“You are making it seem as if a certain form of determinism is sufficient enough to free Calvinism from the charge. How so when the council was built for LFW?”

>>>How so when Sergius’ monothelitism was built for LFW?

Jnorm and to all,

I want to fully explain why Sergius’ LFW Monothelitism could never be used against a Calvinist. I have read Jnorm and others stating that Calvinism and Monothelitism begin the same with the passive humanity ontologically opposite the divine nature. This assumed beginning is so fundamentally ignorant of Reformed Theology it baffles the mind.

The beginning place is the garden of eden, with original righteousness and then the lapse of man. On the Reformed view we believe in original sin and the covenant of works. LFW does not believe that. That is the key to refuting the EO conception that Calvinistic passivity equals monothelitism: Christ is not under original sin and the covenant of works, therefore there is no reason to think his humanity is passive in the economia. Monothelitism is an in house dispute between LFWers.

The following comes from Chapter 6 of my Systematic Theology:


1. If souls come from the parents then Messiah had a sinful soul since it came from Mary, though highly blessed, a sinner; Therefore, from nothing.

Ans. Messiah did have a fallen human nature [At least not absolutely]. If he was perfect in every way why did he need cleansing? John Owen says (Holy Spirit 2.4) “The human nature of Christ, being thus formed in the womb by a creating act of the Holy Spirit, was in the instant of its conception sanctified and filled with grace according to the measure of its receptivity.” (Dogmatic Theology, by W.G.T. Shedd, Third Edition, ed. Alan W. Gomes,[Phillipsburg, NJ, P&R Publishing, 2003], pg 635)

Augustine Letter 164 chap 7

“or if the soul of Christ be derived from Adam’s soul He in assuming it to Himself, CLEANSED IT so that when He came into this world He was born of the Virgin perfectly free from sin either actual or transmitted. If, however, the souls of men are not derived from that one soul, and it is only by the flesh that original sin is transmitted from Adam, the Son of God created a soul for Himself, as He creates souls for all other men, but He united it not to sinful flesh, but to the likeness of sinful flesh. Romans 8:3 For He took, indeed, from the Virgin the true substance of flesh; not, however, sinful flesh, for it was neither begotten nor conceived through carnal concupiscence, but mortal, and capable of change in the successive stages of life, as being like sinful flesh in all points, sin excepted.”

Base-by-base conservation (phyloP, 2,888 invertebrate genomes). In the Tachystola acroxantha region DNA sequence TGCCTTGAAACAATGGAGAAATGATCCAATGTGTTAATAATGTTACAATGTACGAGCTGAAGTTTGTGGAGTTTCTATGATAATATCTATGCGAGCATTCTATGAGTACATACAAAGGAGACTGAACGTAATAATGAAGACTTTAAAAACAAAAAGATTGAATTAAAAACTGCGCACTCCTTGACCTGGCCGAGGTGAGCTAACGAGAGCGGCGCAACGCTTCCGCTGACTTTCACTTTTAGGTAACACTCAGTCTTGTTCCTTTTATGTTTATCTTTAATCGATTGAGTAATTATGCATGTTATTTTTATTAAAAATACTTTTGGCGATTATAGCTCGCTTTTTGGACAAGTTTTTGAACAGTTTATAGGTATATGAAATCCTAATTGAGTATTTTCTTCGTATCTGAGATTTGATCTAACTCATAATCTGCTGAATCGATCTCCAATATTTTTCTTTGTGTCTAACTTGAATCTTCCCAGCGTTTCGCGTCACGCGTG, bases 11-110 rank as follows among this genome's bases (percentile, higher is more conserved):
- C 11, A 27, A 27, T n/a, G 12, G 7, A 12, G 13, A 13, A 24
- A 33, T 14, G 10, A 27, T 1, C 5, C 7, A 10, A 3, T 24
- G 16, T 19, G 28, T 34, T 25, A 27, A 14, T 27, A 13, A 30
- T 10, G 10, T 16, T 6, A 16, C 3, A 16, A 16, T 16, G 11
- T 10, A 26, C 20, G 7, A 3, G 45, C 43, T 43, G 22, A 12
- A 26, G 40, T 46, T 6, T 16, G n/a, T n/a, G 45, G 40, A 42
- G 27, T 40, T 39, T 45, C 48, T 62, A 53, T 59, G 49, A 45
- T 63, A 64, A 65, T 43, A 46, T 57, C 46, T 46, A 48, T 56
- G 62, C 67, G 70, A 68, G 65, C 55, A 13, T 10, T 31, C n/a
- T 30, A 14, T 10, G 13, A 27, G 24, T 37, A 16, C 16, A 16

Epitome of the Formula of Concord, I Original Sin, 5-6

“5] Moreover, the Son of God has assumed this human nature, however, without sin, and therefore not a foreign, but our own flesh, into the unity of His person, and according to it is become our true Brother. Heb. 2:14: Forasmuch, then, as the children were partakers of flesh and blood, He also Himself likewise took part of the same. Again, 16; 4:15: He took not on Him the nature of angels, but He took on Him the seed of Abraham. Wherefore in all things it behooved Him to be made like unto His brethren, yet without sin. 6] In like manner Christ has also redeemed it as His work, sanctifies it as His work, raises it from the dead, and gloriously adorns it as His work. But original sin He has not created, assumed, redeemed, sanctified; nor will He raise it, will neither adorn nor save it in the elect, but in the [blessed] resurrection it will be entirely destroyed.”